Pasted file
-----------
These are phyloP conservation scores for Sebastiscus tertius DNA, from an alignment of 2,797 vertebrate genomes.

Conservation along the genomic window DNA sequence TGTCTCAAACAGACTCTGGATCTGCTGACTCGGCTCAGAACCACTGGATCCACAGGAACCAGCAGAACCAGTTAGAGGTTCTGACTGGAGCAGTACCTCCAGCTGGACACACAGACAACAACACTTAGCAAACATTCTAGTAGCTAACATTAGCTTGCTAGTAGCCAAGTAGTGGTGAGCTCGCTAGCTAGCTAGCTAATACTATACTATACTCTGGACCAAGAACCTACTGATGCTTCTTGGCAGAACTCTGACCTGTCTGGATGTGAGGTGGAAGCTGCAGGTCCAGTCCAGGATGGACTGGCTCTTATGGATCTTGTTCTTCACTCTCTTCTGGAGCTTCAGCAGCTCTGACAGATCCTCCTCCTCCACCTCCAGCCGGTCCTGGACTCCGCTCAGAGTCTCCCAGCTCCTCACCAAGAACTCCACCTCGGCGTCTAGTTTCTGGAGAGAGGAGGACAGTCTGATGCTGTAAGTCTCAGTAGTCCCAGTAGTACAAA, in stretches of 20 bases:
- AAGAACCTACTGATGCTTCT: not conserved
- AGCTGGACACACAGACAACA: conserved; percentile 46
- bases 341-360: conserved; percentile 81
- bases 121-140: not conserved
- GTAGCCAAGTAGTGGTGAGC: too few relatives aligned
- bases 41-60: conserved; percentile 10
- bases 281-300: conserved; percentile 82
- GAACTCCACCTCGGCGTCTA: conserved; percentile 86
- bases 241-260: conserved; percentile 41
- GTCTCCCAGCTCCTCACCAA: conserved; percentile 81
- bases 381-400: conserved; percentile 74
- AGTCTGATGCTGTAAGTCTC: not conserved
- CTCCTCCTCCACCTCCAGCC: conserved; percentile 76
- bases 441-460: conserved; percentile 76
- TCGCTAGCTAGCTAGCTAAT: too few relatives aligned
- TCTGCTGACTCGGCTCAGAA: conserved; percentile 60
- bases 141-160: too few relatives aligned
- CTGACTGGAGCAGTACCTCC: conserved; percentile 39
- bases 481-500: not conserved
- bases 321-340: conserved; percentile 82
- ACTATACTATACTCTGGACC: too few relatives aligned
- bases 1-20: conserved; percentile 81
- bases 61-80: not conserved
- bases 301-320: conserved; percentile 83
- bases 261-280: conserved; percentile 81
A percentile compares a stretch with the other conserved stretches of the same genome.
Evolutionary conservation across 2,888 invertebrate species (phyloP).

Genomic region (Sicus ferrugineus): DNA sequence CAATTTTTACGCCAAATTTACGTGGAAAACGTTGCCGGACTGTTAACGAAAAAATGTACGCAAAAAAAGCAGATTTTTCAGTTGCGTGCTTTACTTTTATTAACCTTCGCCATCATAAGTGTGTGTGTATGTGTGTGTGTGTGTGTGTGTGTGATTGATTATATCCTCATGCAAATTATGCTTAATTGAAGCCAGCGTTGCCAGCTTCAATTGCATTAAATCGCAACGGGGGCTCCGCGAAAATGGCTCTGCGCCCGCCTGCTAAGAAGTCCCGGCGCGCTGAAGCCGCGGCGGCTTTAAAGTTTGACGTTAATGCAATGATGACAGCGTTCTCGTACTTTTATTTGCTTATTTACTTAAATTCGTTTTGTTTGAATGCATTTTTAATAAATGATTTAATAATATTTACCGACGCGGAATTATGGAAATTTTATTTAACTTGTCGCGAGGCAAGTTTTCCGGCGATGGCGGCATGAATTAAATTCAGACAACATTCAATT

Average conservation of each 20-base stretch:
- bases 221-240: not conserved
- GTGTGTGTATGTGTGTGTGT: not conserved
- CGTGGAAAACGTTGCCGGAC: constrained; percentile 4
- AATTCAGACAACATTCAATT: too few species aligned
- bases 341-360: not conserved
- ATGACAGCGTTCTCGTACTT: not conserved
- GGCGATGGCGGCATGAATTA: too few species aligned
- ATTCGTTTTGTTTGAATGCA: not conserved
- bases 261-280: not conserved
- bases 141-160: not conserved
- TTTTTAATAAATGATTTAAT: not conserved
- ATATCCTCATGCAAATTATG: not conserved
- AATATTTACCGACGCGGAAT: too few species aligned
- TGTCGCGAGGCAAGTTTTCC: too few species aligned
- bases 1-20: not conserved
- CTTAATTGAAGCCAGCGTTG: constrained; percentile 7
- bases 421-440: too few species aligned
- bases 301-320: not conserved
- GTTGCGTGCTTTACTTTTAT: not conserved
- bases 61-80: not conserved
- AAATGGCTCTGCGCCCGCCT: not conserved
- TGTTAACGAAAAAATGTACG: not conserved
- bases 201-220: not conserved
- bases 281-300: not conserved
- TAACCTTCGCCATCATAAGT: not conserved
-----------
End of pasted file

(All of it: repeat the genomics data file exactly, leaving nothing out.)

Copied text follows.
These are phyloP conservation scores for Sebastiscus tertius DNA, from an alignment of 2,797 vertebrate genomes.

Conservation along the genomic window DNA sequence TGTCTCAAACAGACTCTGGATCTGCTGACTCGGCTCAGAACCACTGGATCCACAGGAACCAGCAGAACCAGTTAGAGGTTCTGACTGGAGCAGTACCTCCAGCTGGACACACAGACAACAACACTTAGCAAACATTCTAGTAGCTAACATTAGCTTGCTAGTAGCCAAGTAGTGGTGAGCTCGCTAGCTAGCTAGCTAATACTATACTATACTCTGGACCAAGAACCTACTGATGCTTCTTGGCAGAACTCTGACCTGTCTGGATGTGAGGTGGAAGCTGCAGGTCCAGTCCAGGATGGACTGGCTCTTATGGATCTTGTTCTTCACTCTCTTCTGGAGCTTCAGCAGCTCTGACAGATCCTCCTCCTCCACCTCCAGCCGGTCCTGGACTCCGCTCAGAGTCTCCCAGCTCCTCACCAAGAACTCCACCTCGGCGTCTAGTTTCTGGAGAGAGGAGGACAGTCTGATGCTGTAAGTCTCAGTAGTCCCAGTAGTACAAA, in stretches of 20 bases:
- AAGAACCTACTGATGCTTCT: not conserved
- AGCTGGACACACAGACAACA: conserved; percentile 46
- bases 341-360: conserved; percentile 81
- bases 121-140: not conserved
- GTAGCCAAGTAGTGGTGAGC: too few relatives aligned
- bases 41-60: conserved; percentile 10
- bases 281-300: conserved; percentile 82
- GAACTCCACCTCGGCGTCTA: conserved; percentile 86
- bases 241-260: conserved; percentile 41
- GTCTCCCAGCTCCTCACCAA: conserved; percentile 81
- bases 381-400: conserved; percentile 74
- AGTCTGATGCTGTAAGTCTC: not conserved
- CTCCTCCTCCACCTCCAGCC: conserved; percentile 76
- bases 441-460: conserved; percentile 76
- TCGCTAGCTAGCTAGCTAAT: too few relatives aligned
- TCTGCTGACTCGGCTCAGAA: conserved; percentile 60
- bases 141-160: too few relatives aligned
- CTGACTGGAGCAGTACCTCC: conserved; percentile 39
- bases 481-500: not conserved
- bases 321-340: conserved; percentile 82
- ACTATACTATACTCTGGACC: too few relatives aligned
- bases 1-20: conserved; percentile 81
- bases 61-80: not conserved
- bases 301-320: conserved; percentile 83
- bases 261-280: conserved; percentile 81
A percentile compares a stretch with the other conserved stretches of the same genome.
Evolutionary conservation across 2,888 invertebrate species (phyloP).

Genomic region (Sicus ferrugineus): DNA sequence CAATTTTTACGCCAAATTTACGTGGAAAACGTTGCCGGACTGTTAACGAAAAAATGTACGCAAAAAAAGCAGATTTTTCAGTTGCGTGCTTTACTTTTATTAACCTTCGCCATCATAAGTGTGTGTGTATGTGTGTGTGTGTGTGTGTGTGTGATTGATTATATCCTCATGCAAATTATGCTTAATTGAAGCCAGCGTTGCCAGCTTCAATTGCATTAAATCGCAACGGGGGCTCCGCGAAAATGGCTCTGCGCCCGCCTGCTAAGAAGTCCCGGCGCGCTGAAGCCGCGGCGGCTTTAAAGTTTGACGTTAATGCAATGATGACAGCGTTCTCGTACTTTTATTTGCTTATTTACTTAAATTCGTTTTGTTTGAATGCATTTTTAATAAATGATTTAATAATATTTACCGACGCGGAATTATGGAAATTTTATTTAACTTGTCGCGAGGCAAGTTTTCCGGCGATGGCGGCATGAATTAAATTCAGACAACATTCAATT

Average conservation of each 20-base stretch:
- bases 221-240: not conserved
- GTGTGTGTATGTGTGTGTGT: not conserved
- CGTGGAAAACGTTGCCGGAC: constrained; percentile 4
- AATTCAGACAACATTCAATT: too few species aligned
- bases 341-360: not conserved
- ATGACAGCGTTCTCGTACTT: not conserved
- GGCGATGGCGGCATGAATTA: too few species aligned
- ATTCGTTTTGTTTGAATGCA: not conserved
- bases 261-280: not conserved
- bases 141-160: not conserved
- TTTTTAATAAATGATTTAAT: not conserved
- ATATCCTCATGCAAATTATG: not conserved
- AATATTTACCGACGCGGAAT: too few species aligned
- TGTCGCGAGGCAAGTTTTCC: too few species aligned
- bases 1-20: not conserved
- CTTAATTGAAGCCAGCGTTG: constrained; percentile 7
- bases 421-440: too few species aligned
- bases 301-320: not conserved
- GTTGCGTGCTTTACTTTTAT: not conserved
- bases 61-80: not conserved
- AAATGGCTCTGCGCCCGCCT: not conserved
- TGTTAACGAAAAAATGTACG: not conserved
- bases 201-220: not conserved
- bases 281-300: not conserved
- TAACCTTCGCCATCATAAGT: not conserved